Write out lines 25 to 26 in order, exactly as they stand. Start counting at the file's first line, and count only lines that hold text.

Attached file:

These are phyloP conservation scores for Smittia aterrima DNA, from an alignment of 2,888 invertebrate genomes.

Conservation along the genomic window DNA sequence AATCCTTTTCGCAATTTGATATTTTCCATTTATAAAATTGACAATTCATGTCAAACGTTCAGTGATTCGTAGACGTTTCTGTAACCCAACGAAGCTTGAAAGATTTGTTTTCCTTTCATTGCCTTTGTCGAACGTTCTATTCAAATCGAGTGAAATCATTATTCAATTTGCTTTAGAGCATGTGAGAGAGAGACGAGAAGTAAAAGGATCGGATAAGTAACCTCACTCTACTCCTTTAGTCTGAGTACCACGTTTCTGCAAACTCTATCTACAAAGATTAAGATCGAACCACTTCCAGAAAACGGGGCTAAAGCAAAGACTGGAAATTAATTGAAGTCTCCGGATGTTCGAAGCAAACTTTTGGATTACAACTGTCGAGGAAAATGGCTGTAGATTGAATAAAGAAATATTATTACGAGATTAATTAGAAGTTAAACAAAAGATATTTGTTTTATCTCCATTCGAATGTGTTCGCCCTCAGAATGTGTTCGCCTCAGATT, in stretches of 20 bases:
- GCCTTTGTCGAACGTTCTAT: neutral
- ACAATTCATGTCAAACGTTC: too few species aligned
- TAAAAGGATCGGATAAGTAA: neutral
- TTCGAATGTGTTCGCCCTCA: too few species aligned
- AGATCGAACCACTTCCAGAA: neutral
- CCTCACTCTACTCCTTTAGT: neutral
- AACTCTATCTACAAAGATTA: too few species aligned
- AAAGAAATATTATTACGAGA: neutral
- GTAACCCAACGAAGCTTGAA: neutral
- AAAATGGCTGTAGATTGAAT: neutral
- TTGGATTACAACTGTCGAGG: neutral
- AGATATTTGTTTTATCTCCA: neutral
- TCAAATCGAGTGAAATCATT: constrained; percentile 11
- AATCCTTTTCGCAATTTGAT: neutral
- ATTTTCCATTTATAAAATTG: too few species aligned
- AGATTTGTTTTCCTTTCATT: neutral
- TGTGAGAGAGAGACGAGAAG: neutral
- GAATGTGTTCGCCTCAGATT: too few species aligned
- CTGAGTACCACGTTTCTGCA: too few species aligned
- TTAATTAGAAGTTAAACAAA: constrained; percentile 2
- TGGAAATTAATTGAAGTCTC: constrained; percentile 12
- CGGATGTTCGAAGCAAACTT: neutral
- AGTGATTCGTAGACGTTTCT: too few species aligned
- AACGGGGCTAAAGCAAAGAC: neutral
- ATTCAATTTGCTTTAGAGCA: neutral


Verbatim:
- AGTGATTCGTAGACGTTTCT: too few species aligned
- AACGGGGCTAAAGCAAAGAC: neutral